Climate Control

Recalling back to the good ol days when we lived in Canada, both had good jobs and only thought about Thailand when searching for a dinner option, I remember that first beautiful Western Canadian summer. With some of the craziest weather changes anywhere in North America, Calgary often serves up four seasons in one day. Literally. But that last year of western world innocence back in 2001 brought an incredibly beautiful pattern of high pressure, bright sunshine and warm temperatures. Partying like it was 1999, I remember hearing all about snow in summer, sudden changes, hail, wind, floods, black ice, arctic chills and Alberta Clippers like it was yesterday. And despite my awareness of what was to come having left the relative temperate comfort of San Francisco for the crazy Canadian climate, I went into a blissful state of denial and went on enjoying my first fog free warm summer in many years.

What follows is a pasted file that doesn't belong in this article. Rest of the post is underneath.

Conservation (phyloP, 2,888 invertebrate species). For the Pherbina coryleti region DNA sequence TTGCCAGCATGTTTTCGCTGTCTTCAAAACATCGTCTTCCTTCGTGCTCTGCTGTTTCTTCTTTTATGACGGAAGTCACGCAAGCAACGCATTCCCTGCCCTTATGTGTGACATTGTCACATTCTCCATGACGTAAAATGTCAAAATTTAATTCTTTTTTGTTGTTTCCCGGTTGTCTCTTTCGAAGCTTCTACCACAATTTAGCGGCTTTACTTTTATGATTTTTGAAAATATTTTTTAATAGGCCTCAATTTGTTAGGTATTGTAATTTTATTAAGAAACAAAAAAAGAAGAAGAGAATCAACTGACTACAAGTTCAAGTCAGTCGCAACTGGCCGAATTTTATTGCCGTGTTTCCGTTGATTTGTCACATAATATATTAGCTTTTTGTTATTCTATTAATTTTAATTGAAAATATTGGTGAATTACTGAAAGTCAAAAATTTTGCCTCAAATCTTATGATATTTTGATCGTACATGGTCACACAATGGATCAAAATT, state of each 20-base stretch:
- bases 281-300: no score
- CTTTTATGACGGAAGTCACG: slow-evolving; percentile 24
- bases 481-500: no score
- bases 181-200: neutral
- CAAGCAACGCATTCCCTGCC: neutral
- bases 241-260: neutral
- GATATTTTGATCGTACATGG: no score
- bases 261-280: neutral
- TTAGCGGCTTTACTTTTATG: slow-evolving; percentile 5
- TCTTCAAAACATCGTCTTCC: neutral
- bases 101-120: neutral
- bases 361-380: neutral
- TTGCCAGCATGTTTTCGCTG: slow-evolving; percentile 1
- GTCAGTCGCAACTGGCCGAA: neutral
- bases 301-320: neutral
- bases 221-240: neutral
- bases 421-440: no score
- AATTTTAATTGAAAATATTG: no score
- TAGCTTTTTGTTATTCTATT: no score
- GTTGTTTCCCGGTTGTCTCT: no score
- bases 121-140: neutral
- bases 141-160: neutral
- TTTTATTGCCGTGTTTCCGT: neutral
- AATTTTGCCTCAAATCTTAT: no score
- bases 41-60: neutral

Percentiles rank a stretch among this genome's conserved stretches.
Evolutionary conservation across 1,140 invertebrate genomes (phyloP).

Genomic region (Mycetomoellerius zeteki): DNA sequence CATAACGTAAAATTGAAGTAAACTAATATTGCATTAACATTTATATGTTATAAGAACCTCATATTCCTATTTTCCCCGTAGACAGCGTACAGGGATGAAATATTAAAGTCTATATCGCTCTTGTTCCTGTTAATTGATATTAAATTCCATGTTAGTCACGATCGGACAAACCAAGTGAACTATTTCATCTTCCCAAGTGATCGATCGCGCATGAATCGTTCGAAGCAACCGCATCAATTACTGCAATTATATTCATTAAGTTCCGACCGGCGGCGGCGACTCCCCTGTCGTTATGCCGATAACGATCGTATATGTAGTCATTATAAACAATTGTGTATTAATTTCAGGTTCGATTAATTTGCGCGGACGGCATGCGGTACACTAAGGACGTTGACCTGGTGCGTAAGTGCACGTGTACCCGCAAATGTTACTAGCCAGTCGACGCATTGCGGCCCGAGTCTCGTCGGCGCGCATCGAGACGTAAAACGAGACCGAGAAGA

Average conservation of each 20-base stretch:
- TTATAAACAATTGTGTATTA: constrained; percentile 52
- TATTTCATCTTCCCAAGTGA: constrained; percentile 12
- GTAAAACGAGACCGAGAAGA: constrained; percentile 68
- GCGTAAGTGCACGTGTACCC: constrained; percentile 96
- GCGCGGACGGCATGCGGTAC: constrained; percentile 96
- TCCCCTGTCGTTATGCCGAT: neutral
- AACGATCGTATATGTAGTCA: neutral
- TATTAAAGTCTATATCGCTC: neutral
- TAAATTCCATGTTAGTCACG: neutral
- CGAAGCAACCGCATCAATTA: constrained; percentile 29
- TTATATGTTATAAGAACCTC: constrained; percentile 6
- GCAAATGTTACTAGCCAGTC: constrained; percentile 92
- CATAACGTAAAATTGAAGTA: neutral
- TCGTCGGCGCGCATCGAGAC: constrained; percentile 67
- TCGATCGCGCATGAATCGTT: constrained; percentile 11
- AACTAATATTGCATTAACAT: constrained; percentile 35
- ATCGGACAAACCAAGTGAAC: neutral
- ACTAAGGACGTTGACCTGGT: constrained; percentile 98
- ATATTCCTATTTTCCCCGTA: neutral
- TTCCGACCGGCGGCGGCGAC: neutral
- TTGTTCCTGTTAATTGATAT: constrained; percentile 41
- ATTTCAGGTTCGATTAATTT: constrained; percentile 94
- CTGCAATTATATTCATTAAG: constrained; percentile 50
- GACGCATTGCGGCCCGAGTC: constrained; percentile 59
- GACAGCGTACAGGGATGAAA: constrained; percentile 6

Canadian late summer

And then it happened. Almost like Mother Nature was watching the calendar and laughing at me, Labour Day weekend arrived and reality set in faster than an ignorant tweet from Trump. Dropping almost 30 Celsius degrees overnight, the infamous unofficial end of Canadian summer kicked in with a vengeance. Dropping over four inches of snow on our beautiful garden, summer’s abrupt end came quickly and showed no mercy. And that’s when I knew I’d left California far behind. Sixteen summers later, we landed in Chiang Mai, Thailand just in time for the start of rainy season. Having been incredibly spoiled but bored and unhappy with almost everything besides the great sunsets and abundant sunshine of Penang, at first we welcomed the rain like an old friend. Statistically the wettest and cloudiest time of year, July and August brought long bouts of heavy rain that often went on for three days straight but as newbies taking in the sights and sounds of a new home, it didn’t really phase me. At first, anyway. Apparently dryer than normal for the past few years, most expats on the always cynical and sarcastic Facebook groups welcomed it as a big respite from the burning season despite stories that it wasn’t so bad this past spring.